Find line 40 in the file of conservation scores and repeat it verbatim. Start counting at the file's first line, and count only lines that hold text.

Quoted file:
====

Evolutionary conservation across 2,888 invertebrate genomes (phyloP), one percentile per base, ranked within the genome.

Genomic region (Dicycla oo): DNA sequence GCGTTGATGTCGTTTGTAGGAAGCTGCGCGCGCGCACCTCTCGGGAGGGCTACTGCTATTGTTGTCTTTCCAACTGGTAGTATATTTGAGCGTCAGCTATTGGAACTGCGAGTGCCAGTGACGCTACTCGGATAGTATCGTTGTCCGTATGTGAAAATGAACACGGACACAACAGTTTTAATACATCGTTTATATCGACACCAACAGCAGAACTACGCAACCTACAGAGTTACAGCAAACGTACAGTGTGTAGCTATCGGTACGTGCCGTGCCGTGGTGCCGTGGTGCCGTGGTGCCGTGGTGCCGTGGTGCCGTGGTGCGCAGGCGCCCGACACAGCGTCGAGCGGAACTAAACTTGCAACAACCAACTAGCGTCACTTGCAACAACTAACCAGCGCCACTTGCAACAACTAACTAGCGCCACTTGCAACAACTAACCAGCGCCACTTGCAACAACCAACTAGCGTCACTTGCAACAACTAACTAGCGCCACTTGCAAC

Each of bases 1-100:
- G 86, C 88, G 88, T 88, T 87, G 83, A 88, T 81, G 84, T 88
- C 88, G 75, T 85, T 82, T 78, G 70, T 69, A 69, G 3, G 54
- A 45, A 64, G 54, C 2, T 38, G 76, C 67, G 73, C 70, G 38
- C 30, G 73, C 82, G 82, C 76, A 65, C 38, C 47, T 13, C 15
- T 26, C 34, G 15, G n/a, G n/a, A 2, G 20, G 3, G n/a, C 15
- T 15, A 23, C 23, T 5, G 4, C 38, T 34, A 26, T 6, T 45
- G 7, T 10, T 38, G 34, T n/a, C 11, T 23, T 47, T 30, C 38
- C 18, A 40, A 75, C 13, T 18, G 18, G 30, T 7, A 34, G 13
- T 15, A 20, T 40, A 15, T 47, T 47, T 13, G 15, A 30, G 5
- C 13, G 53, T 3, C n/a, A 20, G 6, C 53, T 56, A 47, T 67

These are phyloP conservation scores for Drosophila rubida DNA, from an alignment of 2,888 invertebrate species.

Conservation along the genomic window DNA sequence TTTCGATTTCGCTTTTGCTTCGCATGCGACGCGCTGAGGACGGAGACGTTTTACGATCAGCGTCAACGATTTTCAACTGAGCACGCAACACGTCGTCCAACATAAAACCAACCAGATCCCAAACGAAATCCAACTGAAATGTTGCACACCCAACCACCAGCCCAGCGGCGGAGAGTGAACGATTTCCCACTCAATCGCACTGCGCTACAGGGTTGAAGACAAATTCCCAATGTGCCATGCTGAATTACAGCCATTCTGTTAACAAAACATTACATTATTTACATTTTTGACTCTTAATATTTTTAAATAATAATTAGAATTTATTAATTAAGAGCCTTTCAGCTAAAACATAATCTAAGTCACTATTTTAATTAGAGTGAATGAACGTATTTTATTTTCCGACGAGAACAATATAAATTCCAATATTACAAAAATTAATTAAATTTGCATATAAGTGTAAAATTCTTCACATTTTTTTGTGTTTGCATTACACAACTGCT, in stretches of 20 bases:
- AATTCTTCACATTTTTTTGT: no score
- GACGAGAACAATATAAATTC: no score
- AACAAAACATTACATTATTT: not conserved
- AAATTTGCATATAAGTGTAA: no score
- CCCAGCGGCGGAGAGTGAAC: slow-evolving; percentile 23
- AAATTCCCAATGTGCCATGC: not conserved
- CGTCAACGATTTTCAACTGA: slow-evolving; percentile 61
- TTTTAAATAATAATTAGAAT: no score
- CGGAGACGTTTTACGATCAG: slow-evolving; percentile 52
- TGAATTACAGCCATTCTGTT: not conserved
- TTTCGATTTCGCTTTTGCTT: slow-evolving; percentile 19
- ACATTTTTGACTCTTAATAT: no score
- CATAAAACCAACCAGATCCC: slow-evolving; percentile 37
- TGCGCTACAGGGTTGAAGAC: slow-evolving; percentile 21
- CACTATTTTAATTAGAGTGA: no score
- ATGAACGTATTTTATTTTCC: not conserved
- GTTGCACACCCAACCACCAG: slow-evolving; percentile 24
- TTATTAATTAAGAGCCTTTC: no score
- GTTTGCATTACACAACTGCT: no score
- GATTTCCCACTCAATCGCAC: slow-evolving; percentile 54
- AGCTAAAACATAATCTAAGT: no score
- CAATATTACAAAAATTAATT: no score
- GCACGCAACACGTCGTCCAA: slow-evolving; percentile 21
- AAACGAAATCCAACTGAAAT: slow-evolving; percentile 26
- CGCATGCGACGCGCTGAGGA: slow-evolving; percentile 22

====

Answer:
- CGCATGCGACGCGCTGAGGA: slow-evolving; percentile 22